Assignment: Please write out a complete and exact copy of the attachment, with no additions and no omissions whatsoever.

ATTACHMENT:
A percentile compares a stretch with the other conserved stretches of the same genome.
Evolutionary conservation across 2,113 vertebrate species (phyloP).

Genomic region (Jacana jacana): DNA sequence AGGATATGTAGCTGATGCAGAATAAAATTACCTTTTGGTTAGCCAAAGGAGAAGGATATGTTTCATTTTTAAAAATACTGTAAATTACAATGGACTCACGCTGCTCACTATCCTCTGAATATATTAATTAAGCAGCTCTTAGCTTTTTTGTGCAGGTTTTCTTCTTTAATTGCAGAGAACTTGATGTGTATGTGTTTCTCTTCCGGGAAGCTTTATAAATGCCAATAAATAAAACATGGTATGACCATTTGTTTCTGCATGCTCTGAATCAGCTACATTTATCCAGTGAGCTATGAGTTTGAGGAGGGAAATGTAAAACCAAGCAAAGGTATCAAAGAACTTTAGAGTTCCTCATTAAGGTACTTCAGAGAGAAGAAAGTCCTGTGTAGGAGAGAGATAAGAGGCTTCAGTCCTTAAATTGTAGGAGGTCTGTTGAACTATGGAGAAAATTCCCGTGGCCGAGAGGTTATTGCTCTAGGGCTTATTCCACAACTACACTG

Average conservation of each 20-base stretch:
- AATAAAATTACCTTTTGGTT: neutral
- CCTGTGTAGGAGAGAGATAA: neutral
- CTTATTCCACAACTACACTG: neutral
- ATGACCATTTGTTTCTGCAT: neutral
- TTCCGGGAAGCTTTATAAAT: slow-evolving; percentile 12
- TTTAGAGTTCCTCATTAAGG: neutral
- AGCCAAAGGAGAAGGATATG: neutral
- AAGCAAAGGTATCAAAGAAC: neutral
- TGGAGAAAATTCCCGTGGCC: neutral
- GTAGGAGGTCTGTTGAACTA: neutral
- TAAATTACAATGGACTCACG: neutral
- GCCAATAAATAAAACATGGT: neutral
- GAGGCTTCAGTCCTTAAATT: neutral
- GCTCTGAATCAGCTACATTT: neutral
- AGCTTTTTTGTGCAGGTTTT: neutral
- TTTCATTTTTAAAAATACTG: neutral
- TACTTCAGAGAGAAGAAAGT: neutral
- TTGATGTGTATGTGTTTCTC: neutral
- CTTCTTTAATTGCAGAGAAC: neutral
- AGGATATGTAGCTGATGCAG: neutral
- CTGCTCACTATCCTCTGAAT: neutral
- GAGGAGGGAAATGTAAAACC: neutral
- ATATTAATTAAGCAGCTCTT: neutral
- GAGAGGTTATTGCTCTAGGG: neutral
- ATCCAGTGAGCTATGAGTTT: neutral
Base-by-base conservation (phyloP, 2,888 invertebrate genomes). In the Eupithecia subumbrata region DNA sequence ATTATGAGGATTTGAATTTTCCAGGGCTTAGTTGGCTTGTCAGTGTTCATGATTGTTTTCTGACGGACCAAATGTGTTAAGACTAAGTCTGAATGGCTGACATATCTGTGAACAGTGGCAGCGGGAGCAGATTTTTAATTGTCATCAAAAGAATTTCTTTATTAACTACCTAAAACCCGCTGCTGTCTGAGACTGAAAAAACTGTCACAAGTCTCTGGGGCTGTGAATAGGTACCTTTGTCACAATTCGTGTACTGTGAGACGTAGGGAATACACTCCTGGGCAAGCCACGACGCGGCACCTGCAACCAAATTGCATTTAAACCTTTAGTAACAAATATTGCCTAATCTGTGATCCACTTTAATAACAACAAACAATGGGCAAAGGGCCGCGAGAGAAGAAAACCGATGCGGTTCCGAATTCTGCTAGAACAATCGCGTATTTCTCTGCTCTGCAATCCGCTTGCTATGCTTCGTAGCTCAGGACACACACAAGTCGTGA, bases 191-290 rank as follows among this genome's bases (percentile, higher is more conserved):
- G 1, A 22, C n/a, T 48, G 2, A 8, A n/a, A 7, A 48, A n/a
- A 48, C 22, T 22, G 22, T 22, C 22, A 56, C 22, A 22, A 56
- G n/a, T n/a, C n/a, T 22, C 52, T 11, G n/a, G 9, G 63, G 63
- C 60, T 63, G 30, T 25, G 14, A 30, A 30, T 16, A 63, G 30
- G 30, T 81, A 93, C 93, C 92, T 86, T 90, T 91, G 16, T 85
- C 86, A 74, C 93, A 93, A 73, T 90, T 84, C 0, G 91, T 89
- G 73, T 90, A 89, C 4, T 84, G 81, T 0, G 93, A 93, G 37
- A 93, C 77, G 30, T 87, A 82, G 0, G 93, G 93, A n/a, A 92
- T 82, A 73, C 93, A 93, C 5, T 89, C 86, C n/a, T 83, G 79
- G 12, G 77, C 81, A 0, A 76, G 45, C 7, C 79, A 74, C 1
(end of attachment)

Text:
A percentile compares a stretch with the other conserved stretches of the same genome.
Evolutionary conservation across 2,113 vertebrate species (phyloP).

Genomic region (Jacana jacana): DNA sequence AGGATATGTAGCTGATGCAGAATAAAATTACCTTTTGGTTAGCCAAAGGAGAAGGATATGTTTCATTTTTAAAAATACTGTAAATTACAATGGACTCACGCTGCTCACTATCCTCTGAATATATTAATTAAGCAGCTCTTAGCTTTTTTGTGCAGGTTTTCTTCTTTAATTGCAGAGAACTTGATGTGTATGTGTTTCTCTTCCGGGAAGCTTTATAAATGCCAATAAATAAAACATGGTATGACCATTTGTTTCTGCATGCTCTGAATCAGCTACATTTATCCAGTGAGCTATGAGTTTGAGGAGGGAAATGTAAAACCAAGCAAAGGTATCAAAGAACTTTAGAGTTCCTCATTAAGGTACTTCAGAGAGAAGAAAGTCCTGTGTAGGAGAGAGATAAGAGGCTTCAGTCCTTAAATTGTAGGAGGTCTGTTGAACTATGGAGAAAATTCCCGTGGCCGAGAGGTTATTGCTCTAGGGCTTATTCCACAACTACACTG

Average conservation of each 20-base stretch:
- AATAAAATTACCTTTTGGTT: neutral
- CCTGTGTAGGAGAGAGATAA: neutral
- CTTATTCCACAACTACACTG: neutral
- ATGACCATTTGTTTCTGCAT: neutral
- TTCCGGGAAGCTTTATAAAT: slow-evolving; percentile 12
- TTTAGAGTTCCTCATTAAGG: neutral
- AGCCAAAGGAGAAGGATATG: neutral
- AAGCAAAGGTATCAAAGAAC: neutral
- TGGAGAAAATTCCCGTGGCC: neutral
- GTAGGAGGTCTGTTGAACTA: neutral
- TAAATTACAATGGACTCACG: neutral
- GCCAATAAATAAAACATGGT: neutral
- GAGGCTTCAGTCCTTAAATT: neutral
- GCTCTGAATCAGCTACATTT: neutral
- AGCTTTTTTGTGCAGGTTTT: neutral
- TTTCATTTTTAAAAATACTG: neutral
- TACTTCAGAGAGAAGAAAGT: neutral
- TTGATGTGTATGTGTTTCTC: neutral
- CTTCTTTAATTGCAGAGAAC: neutral
- AGGATATGTAGCTGATGCAG: neutral
- CTGCTCACTATCCTCTGAAT: neutral
- GAGGAGGGAAATGTAAAACC: neutral
- ATATTAATTAAGCAGCTCTT: neutral
- GAGAGGTTATTGCTCTAGGG: neutral
- ATCCAGTGAGCTATGAGTTT: neutral
Base-by-base conservation (phyloP, 2,888 invertebrate genomes). In the Eupithecia subumbrata region DNA sequence ATTATGAGGATTTGAATTTTCCAGGGCTTAGTTGGCTTGTCAGTGTTCATGATTGTTTTCTGACGGACCAAATGTGTTAAGACTAAGTCTGAATGGCTGACATATCTGTGAACAGTGGCAGCGGGAGCAGATTTTTAATTGTCATCAAAAGAATTTCTTTATTAACTACCTAAAACCCGCTGCTGTCTGAGACTGAAAAAACTGTCACAAGTCTCTGGGGCTGTGAATAGGTACCTTTGTCACAATTCGTGTACTGTGAGACGTAGGGAATACACTCCTGGGCAAGCCACGACGCGGCACCTGCAACCAAATTGCATTTAAACCTTTAGTAACAAATATTGCCTAATCTGTGATCCACTTTAATAACAACAAACAATGGGCAAAGGGCCGCGAGAGAAGAAAACCGATGCGGTTCCGAATTCTGCTAGAACAATCGCGTATTTCTCTGCTCTGCAATCCGCTTGCTATGCTTCGTAGCTCAGGACACACACAAGTCGTGA, bases 191-290 rank as follows among this genome's bases (percentile, higher is more conserved):
- G 1, A 22, C n/a, T 48, G 2, A 8, A n/a, A 7, A 48, A n/a
- A 48, C 22, T 22, G 22, T 22, C 22, A 56, C 22, A 22, A 56
- G n/a, T n/a, C n/a, T 22, C 52, T 11, G n/a, G 9, G 63, G 63
- C 60, T 63, G 30, T 25, G 14, A 30, A 30, T 16, A 63, G 30
- G 30, T 81, A 93, C 93, C 92, T 86, T 90, T 91, G 16, T 85
- C 86, A 74, C 93, A 93, A 73, T 90, T 84, C 0, G 91, T 89
- G 73, T 90, A 89, C 4, T 84, G 81, T 0, G 93, A 93, G 37
- A 93, C 77, G 30, T 87, A 82, G 0, G 93, G 93, A n/a, A 92
- T 82, A 73, C 93, A 93, C 5, T 89, C 86, C n/a, T 83, G 79
- G 12, G 77, C 81, A 0, A 76, G 45, C 7, C 79, A 74, C 1